Dispatches from ATD23: Monday
This week, the Axonify team is at the ATD International Annual Conference in San Diego! With star-studded keynotes, hundreds of educational sessions and the largest training expo floor in the industry, ATD23 is where countless trends in learning, development and frontline enablement are born.
Wondering what conversations and topics are making waves? Here are five of the trends we saw—and overheard—on the show floor today.
Reacting to change with un-learning and re-development
The speed of change was a constant conversation at the show. “Nothing is static,” said training consultant Steve Woodruff of Impactiviti. “As soon as you have best practices, you need to think about better practices. Or, as our own JD Dillon put it, “Oh my gosh, do things change quickly.”
So how do we keep up? In his keynote address, organizational psychologist and bestselling author Adam Grant explored the idea of “rethinking and relearning” as the way to combat the ebbs and flows of the industry. “Your whole job as a leader is to watch the world change, and adapt,” he said. For example, he suggested starting to approach enablement more like scientists, and think of key events like product launches as experiments. Why? To start truly identifying what’s working and what’s not—and iterating quickly. “I think we should be abandoning our time-honored best practices,” said Grant.
Making frontline feedback a requirement
We could be entering a new world of feedback culture. In Grant’s keynote, he said the way to navigate this fresh terrain is to build a “challenge network” of people willing to be brutally honest with you—and then instil the psychological safety to let the radical candor fly. That psychological safety is predicated on welcoming all types of feedback—gone are the days of the “don’t bring me problems, bring me solutions” mantra. “If people only speak up when they have solutions, you’ll never hear about the biggest problems,” explained Grant.
He also talked about the idea that feedback from employees shouldn’t just be welcomed, it should be required. He used the example of Admiral William McRaven, who would tell his people that it was their job to tell him when he was making mistakes. “He’d say ‘My job is to solve problems, and I can’t do that if you don’t tell me the problems,’” explained Grant.
It begs the question: what if we brought that approach to feedback to frontlines? How can organizations instil a high enough level of psychological safety, trust and engagement that they could make it a requirement for workers to share their thoughts?
The secret to buy-in: Bookending, problem-solving and time
Our Chief Learning Officer JD Dillon sat down with Nate Sadow, Senior Leader of Talent Development at Kroger, to talk about getting stakeholder buy-in on new L&D ideas, and they unearthed three key takeaways. First, to get buy-in from your C-Suite, you need to first bring in your frontline—effectively bookending your buy-in. Sadow shared how when Kroger launched Axonify, the frontline workers in the pilot stores actually helped to sell the idea of the platform to their C-Suite.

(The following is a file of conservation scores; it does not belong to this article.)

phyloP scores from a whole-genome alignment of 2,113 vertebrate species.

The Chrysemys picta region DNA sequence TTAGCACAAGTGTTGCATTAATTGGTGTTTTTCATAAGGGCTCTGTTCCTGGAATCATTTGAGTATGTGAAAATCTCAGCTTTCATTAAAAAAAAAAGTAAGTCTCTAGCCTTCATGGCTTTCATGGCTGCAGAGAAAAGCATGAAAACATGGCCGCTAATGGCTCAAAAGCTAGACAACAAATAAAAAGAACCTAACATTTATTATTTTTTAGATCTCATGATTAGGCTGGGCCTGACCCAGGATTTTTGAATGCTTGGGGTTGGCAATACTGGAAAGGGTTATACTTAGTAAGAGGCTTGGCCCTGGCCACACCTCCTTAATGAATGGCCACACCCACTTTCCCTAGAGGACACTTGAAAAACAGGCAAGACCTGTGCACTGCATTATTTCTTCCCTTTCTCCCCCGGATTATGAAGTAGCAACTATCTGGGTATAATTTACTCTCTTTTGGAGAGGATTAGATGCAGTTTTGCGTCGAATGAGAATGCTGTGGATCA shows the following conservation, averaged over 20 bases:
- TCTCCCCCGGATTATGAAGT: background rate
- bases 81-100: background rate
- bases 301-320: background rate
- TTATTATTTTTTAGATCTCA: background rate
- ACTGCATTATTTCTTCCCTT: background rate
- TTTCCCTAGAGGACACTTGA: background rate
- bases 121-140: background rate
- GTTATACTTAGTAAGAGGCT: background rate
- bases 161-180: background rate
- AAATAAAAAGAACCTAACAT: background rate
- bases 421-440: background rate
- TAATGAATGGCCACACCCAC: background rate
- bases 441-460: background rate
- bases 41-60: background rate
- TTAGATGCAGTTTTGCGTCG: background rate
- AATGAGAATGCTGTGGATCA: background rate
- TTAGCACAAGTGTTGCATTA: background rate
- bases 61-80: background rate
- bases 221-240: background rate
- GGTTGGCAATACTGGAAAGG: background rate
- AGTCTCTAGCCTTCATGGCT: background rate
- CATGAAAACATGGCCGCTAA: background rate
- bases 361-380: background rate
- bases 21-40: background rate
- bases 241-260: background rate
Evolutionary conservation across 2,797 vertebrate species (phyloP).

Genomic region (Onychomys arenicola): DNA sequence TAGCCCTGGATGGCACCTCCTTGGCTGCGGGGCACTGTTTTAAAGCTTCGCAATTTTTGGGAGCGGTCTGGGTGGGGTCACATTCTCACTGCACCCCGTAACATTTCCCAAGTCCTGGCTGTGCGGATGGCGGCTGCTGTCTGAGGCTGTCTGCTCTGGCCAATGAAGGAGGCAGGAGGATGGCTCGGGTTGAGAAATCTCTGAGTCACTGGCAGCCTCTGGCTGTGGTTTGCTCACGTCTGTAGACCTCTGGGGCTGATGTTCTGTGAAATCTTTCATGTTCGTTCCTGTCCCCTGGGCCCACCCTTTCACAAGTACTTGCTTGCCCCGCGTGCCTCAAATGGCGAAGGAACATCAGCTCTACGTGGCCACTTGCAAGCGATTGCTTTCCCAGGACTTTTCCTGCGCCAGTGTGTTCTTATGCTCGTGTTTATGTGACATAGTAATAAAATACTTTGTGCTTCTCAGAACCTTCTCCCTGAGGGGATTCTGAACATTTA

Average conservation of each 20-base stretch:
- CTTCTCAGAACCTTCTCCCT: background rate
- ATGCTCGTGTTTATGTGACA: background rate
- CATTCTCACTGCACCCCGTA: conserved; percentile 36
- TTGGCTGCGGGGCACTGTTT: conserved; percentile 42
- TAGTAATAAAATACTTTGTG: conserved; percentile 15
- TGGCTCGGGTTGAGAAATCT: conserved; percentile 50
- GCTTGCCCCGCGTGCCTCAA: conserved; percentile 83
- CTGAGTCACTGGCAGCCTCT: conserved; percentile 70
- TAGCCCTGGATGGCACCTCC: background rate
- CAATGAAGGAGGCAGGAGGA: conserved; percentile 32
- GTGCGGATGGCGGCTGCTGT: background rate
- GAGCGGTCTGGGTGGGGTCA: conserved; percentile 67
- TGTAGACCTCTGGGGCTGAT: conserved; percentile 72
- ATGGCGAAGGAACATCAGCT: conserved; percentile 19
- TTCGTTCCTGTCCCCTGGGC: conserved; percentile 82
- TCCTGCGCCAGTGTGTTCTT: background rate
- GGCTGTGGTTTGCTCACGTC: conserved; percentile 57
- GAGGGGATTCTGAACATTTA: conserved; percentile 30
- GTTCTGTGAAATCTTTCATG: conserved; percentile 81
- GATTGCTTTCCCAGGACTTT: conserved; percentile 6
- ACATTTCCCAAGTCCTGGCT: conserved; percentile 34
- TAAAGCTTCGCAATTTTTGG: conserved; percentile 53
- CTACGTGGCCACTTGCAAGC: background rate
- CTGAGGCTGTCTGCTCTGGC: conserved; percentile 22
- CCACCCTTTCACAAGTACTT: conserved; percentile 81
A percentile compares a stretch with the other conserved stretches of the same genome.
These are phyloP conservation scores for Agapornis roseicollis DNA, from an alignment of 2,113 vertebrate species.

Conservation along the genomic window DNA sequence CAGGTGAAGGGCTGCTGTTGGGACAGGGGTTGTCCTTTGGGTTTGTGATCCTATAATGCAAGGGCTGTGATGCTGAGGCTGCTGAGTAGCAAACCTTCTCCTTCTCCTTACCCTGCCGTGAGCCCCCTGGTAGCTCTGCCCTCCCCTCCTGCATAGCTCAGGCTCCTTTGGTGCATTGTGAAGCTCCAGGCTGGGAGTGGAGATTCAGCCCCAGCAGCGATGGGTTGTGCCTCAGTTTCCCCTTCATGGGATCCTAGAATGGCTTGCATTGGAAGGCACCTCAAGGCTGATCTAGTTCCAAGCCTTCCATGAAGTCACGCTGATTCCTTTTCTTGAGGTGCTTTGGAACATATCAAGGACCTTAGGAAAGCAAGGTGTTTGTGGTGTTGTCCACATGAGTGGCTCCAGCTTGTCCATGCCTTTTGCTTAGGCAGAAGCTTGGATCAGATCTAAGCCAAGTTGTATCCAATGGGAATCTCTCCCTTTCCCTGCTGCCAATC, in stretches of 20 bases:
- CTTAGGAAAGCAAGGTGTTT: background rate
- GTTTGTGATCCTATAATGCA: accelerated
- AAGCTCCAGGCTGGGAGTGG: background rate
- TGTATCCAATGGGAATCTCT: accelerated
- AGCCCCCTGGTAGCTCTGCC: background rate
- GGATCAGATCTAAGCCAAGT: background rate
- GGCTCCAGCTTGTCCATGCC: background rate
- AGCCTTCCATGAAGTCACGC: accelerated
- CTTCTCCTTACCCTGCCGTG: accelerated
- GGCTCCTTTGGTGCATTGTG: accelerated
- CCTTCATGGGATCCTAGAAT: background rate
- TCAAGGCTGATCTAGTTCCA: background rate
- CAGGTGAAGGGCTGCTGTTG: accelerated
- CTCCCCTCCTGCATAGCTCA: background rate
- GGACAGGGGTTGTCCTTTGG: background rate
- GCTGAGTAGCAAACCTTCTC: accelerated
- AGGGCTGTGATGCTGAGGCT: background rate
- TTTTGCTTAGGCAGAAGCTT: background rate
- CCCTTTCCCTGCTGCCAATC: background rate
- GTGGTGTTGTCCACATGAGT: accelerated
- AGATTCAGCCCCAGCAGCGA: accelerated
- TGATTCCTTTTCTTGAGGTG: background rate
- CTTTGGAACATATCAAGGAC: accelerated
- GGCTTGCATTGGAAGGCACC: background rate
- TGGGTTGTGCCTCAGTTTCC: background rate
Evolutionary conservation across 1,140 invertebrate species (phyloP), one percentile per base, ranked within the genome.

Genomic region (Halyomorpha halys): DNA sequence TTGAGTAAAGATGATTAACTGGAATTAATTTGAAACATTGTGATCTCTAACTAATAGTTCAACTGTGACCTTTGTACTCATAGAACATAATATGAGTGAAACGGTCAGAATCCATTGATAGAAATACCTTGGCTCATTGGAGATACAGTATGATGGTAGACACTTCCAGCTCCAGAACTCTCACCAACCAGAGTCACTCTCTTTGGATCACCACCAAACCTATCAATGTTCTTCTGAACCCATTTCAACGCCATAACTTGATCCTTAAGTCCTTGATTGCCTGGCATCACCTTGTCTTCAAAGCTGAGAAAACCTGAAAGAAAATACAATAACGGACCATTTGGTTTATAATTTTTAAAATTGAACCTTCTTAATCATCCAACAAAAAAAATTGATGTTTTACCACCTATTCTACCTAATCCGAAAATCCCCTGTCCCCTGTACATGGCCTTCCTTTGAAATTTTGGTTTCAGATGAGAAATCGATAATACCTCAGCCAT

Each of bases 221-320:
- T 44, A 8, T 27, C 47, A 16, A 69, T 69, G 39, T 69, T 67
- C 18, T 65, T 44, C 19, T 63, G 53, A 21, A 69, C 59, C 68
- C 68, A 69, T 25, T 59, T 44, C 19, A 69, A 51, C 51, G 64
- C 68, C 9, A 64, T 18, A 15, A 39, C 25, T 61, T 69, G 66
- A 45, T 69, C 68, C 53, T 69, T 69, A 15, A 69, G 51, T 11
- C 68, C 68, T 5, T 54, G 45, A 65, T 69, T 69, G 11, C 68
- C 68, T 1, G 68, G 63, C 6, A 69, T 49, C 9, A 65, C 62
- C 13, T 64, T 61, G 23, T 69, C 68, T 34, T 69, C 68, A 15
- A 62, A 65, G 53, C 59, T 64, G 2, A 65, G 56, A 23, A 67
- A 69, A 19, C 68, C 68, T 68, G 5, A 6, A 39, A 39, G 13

Getting buy-in is also about positioning. Instead of talking to stakeholders and influencers about learning strategy, talk about solving problems. “There’s no better way to help managers buy in than helping them do their jobs better,” said Dillon. And finally, it’s also important to remember it’s not a one-and-done process. With modern L&D ideas, there needs to be a constant re-enablement of stakeholders to ensure you continue to have their support and buy-in.
Internal mobility and skills
No surprise here: Upskilling and AI were two of the buzziest words on the show floor. But how they both connected back to internal mobility created an interesting trifecta. Of course, hIring from within isn’t a new concept, but in the frontline world it’s getting a lot more attention. There’s so much value to developing and upskilling frontline workers to prepare them to move into management, and as talent shortages continue to impact operational success, the need to mitigate voluntary turnover remains high. As one attendee said, “Upskilling is now mandatory to offer employees if you don’t want them to leave.”
Sophisticated data, but make it simple
More than one session called out the antiquated metrics that are often the bane of L&D’s existence. In their session, Dillon and Sadow talked about the layers of data that organizations can use to measure training and learning programs. Before, training was based on participation metrics. Now organizations go deeper with knowledge growth. And the most sophisticated companies are finding ways to tie these efforts to organizational and operational KPIs. As one attendee noted, “it all comes down to data.”
The need to share and socialize those sophisticated metrics, but in an easy-to-understand way, was a common refrain show. In a session on measuring impact, Louise Cosgrove, Learning Experience Standards and Analytics Lead at Emirates Airline, talked about the importance of making the impact of learning accessible to all their stakeholders by translating it out of L&D speak so it’s universally understood. “Everyone needs to know what impact looks like,” she said.
Stay tuned for more whispers, murmurs and musings we overhear from the show floor!